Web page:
Stacy Smith

Yes, yes. If anything I think that that place to our strength of -- we have decades of experience in the server market, so I talked about things like some of the RAS features, I talked about 64-bit, some of that connectivity, some of the phablet. We have all of those tools and we have deep engagements across the customer base where we can help them from the standpoint of how the datacenters gets architected, where we can provide real value to them, where they can build on the building block technology that we give them and implement some things that's quite a bit cheaper and more efficient.

Glen Yeung - Citi

And there is no need to recompile any software to go from a core type solution to Atom.

Stacy Smith

No.

Glen Yeung - Citi

Right, which we'd need to do. All right, let's think a little bit about the mobile, the handsets strategy or tablets strategy. And first of all, off the top, articulate that strategy exactly. What is Intel's -- what are they striving to do in mobile and tablet?

Stacy Smith

Win share.

Glen Yeung - Citi

Is there a target there -- is there a number that you need to be 10% market share in order for this to be a successful endeavor for you or some number?

Stacy Smith

Yes. There is. No, we don't enter a market to be small. We're a $55 billion company. We enter our markets to be a big player. We think that our process technology lead brings real advantage to our customers. And today our share in phones is close to zero. Our share in tablets is probably unfortunately 4%, 5% based on some of the recent designs, we've won like the Samsung GALAXY, but lots of room to grow there.

But I would expect that out in time, we grow the significant share and we do it because we can provide more performance, we can provide integration and it's interesting, kind of different from our historical position in servers or whatever. The world really wants the second source. And so what we're seeing from our customer base is a lot of interest in pulling us in and as fast as possible into the marketplace, because they want to have multiple suppliers there. And we plan to be one of those too.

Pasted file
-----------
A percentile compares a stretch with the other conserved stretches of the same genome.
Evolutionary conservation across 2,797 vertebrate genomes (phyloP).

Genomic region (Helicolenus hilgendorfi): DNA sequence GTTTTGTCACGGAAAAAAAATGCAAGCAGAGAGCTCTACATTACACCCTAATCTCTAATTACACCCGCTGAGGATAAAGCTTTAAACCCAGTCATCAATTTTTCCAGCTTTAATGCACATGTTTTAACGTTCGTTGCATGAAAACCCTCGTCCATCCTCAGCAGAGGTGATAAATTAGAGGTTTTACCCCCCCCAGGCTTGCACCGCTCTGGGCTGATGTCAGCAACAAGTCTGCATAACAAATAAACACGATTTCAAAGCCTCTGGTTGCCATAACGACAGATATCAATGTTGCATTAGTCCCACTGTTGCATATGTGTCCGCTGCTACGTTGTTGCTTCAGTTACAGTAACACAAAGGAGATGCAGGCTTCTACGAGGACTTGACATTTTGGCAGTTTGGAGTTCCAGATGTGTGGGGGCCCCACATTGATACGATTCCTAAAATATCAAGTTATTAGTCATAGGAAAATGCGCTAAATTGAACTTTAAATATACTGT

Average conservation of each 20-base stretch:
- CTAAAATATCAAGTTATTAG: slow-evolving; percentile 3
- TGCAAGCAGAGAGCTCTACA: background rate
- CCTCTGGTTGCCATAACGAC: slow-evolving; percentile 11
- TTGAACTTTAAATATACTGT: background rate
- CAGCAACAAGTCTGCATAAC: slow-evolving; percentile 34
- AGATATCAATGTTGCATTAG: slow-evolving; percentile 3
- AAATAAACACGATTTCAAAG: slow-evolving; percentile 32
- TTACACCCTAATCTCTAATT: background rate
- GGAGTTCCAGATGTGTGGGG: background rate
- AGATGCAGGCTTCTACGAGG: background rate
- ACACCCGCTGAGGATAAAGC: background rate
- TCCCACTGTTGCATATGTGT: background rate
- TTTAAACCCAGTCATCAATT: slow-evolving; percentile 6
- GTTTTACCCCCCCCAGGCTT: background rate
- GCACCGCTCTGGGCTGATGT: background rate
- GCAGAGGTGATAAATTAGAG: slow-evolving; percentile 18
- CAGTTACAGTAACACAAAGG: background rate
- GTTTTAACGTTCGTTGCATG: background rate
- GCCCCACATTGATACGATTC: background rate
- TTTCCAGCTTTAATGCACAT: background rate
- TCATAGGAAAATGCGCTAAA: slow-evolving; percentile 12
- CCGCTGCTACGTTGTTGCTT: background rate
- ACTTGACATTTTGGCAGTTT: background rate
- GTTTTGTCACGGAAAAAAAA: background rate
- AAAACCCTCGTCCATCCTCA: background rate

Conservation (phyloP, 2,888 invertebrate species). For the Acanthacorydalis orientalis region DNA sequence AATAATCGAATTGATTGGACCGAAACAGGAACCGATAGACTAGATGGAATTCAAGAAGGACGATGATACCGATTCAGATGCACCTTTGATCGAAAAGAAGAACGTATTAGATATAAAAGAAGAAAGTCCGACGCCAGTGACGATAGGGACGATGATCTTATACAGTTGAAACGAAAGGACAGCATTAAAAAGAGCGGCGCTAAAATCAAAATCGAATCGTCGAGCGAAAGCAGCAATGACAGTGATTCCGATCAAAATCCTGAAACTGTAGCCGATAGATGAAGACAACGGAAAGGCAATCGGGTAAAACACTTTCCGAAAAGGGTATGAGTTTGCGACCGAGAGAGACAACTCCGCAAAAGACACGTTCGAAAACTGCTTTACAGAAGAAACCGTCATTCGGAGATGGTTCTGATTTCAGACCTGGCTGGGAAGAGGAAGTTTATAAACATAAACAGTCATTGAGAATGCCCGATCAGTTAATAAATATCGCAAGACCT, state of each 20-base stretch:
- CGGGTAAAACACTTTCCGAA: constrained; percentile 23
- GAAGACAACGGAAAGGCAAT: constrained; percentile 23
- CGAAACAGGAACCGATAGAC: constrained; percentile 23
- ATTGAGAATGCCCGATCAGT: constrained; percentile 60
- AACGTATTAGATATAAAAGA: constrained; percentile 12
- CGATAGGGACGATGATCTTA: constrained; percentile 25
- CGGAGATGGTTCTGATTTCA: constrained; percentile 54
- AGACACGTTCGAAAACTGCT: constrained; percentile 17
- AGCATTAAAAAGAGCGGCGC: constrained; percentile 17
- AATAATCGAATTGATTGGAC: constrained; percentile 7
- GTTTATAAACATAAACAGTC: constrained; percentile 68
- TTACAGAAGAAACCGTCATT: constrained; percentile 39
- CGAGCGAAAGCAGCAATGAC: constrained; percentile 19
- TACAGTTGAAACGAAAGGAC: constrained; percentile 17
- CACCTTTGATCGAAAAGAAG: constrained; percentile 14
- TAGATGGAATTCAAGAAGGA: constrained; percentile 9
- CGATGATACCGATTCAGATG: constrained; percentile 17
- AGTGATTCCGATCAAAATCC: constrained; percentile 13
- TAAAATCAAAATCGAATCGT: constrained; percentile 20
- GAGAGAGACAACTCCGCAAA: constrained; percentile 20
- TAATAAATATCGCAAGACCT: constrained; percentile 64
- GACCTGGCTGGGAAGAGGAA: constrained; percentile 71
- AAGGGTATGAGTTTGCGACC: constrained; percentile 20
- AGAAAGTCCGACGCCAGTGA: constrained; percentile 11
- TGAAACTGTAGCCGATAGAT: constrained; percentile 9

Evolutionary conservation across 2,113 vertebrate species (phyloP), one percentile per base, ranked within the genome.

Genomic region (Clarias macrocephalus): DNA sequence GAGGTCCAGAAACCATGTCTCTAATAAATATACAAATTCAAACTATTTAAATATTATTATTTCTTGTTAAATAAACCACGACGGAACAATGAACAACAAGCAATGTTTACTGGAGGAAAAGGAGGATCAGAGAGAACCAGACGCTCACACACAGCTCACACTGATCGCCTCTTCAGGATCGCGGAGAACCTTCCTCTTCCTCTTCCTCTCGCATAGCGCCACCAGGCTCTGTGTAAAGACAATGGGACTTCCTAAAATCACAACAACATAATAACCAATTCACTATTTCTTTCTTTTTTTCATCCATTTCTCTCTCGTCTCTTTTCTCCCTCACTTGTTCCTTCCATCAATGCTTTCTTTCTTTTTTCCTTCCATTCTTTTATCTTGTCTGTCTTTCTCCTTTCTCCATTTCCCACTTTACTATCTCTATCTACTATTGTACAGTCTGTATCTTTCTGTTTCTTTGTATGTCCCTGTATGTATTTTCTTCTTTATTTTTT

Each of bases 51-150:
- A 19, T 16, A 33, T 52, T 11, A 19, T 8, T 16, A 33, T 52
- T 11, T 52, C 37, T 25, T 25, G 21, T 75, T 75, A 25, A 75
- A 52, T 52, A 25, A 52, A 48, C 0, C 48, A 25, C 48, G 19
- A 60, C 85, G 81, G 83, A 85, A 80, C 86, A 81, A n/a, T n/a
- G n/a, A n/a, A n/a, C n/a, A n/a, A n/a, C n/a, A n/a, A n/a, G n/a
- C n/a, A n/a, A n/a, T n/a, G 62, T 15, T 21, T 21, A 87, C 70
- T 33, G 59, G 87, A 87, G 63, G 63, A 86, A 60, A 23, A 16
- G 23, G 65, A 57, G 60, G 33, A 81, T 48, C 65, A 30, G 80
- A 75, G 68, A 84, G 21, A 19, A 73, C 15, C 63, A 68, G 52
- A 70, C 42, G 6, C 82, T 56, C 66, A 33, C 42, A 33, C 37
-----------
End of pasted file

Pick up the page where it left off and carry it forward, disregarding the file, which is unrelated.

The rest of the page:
Glen Yeung - Citi

One of the things we hear often from the OEMs is that -- the handset OEMs is that cell phones are increasingly becoming commoditized even at the high-end. And requirement from the OEM therefore is to work with guys you can provide a platform solution. And there's typically connectivity, AP and baseband.

Stacy Smith

Yes.

Glen Yeung - Citi

Are you sort of satisfied or confident with the offerings you have there, are the things you think you may need to acquire to broaden the portfolio?

Stacy Smith

No, I think we have -- with the exception of the LTE, which I will talk about separately, I think we have what we need. We're the number one player in RF. We're the number two player in basebands, we have a great suite of connectivity assets. I mean there is always things that you're looking to fill in, but those are more kind of tuck-in technologies that are not going to be big on a M&A scale or anything like that or that we can just develop organically.

So I think we have the pieces that we need. The place where we've been deficient is in LTE. And we're chipping multimode LTE today. We'll be shipping multimode LTE with voice by the end of this year and we'll see products on next year. So we're kind of right up to the finish line where that's kind of the final asset that we need.

Glen Yeung - Citi

Yes.

Stacy Smith

And then I think that I guess back then into our long-term strategy here is we take these assets and increase the pace that which we're integrating the technologies where we think we can give a form factors advantage to our customers or cost advantage or power advantage and it's something where our competitors will struggle to follow us. So that really is the strategy.

I'd also just say, I think the question is a profound question, because if you don't have all of those assets, it's hard to envision how you are competitive three and four years from now. I think you really do need to have all of those assets and be able to do integrations to have competitive products.

Glen Yeung - Citi